Eve and Adam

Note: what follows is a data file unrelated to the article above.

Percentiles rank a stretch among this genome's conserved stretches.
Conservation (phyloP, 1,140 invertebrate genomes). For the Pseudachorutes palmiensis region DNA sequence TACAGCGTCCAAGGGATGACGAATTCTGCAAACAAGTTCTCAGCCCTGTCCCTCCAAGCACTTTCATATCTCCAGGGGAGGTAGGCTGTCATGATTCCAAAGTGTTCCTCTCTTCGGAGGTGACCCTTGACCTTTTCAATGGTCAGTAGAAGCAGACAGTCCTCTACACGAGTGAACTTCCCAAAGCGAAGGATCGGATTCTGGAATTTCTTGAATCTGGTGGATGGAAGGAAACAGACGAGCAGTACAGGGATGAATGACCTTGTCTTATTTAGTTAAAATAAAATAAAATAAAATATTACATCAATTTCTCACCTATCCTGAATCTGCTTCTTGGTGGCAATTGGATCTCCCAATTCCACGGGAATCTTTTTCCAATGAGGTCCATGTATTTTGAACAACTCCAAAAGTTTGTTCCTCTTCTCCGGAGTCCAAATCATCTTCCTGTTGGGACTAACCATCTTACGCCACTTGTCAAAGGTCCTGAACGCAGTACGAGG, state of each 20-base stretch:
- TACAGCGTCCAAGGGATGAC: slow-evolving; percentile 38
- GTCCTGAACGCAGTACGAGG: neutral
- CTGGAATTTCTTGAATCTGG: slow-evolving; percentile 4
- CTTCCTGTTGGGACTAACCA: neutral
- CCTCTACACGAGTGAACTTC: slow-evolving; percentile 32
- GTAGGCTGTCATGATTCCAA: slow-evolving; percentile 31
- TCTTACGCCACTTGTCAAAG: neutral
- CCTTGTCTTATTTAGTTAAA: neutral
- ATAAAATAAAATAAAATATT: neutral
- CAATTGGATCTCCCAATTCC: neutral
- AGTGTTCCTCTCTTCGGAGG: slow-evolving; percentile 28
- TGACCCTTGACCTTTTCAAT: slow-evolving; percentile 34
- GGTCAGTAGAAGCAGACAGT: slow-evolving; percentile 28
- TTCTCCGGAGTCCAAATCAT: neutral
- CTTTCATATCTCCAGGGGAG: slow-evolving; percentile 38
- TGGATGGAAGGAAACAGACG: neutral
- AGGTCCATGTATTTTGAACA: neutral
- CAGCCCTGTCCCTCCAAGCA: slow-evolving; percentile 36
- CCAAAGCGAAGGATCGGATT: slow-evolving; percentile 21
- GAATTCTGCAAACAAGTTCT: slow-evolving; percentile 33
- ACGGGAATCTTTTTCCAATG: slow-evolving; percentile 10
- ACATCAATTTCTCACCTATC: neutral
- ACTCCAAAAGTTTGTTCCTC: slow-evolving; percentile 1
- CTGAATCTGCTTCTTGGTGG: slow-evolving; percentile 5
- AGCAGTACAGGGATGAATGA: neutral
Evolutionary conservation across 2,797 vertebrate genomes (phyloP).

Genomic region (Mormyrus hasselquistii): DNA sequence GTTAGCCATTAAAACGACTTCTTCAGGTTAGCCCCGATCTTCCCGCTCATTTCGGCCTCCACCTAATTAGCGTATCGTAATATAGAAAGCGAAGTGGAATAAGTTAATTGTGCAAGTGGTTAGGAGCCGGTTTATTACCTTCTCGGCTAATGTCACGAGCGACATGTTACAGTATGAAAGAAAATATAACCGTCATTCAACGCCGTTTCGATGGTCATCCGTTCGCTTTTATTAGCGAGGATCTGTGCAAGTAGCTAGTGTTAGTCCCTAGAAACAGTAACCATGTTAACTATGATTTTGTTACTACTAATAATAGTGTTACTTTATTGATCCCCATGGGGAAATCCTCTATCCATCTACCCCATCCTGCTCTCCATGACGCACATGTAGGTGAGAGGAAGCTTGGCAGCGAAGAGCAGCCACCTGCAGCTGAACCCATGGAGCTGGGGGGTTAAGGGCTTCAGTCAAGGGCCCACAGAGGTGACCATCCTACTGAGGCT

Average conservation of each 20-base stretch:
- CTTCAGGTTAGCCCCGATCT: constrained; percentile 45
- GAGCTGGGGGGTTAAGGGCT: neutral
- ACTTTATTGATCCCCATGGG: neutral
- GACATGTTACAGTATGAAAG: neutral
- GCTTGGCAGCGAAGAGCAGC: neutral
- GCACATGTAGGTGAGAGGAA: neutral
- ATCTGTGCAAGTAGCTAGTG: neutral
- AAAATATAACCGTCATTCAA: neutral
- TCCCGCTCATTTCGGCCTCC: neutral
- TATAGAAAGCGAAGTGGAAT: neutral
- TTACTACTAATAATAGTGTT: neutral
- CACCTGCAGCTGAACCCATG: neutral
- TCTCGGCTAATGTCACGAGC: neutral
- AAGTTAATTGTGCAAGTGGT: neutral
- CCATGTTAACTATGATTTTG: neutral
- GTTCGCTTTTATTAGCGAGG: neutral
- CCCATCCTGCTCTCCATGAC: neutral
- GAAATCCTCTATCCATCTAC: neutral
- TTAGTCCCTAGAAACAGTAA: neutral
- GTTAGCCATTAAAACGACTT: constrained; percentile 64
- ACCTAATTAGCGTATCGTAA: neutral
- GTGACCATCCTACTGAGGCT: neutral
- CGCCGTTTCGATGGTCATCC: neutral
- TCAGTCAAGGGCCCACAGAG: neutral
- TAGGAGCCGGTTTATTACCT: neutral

The best evidence to support the premise that the biblical authors considered gender to be a social category, and intentionally played with its norms, may be the Bible’s first narrative – the story of Eve and Adam in the garden of Eden – in which gender norms are fixed, and the hierarchy is established between men and women, and between men and God. The Bible begins with this story because it sets the stage for all that follows. As Carol Meyers observes, Eve and Adam are both archetypes and prototypes. They are archetypes in that they manifest qualities of all males and females, and they are prototypes for Israelite men and women living in Iron Age Israel.1 Seeing them as archetypes and prototypes, as humans and as Israelites, supports my thesis that the gender dynamic that defines human relationships helps define the relationship between God and Israel as well. Eve and Adam’s story, I argue, is not just about how women relate to men. It is also about how Israel relates to God. It demonstrates how the hierarchy between men and women reflects and impacts their relationship with God.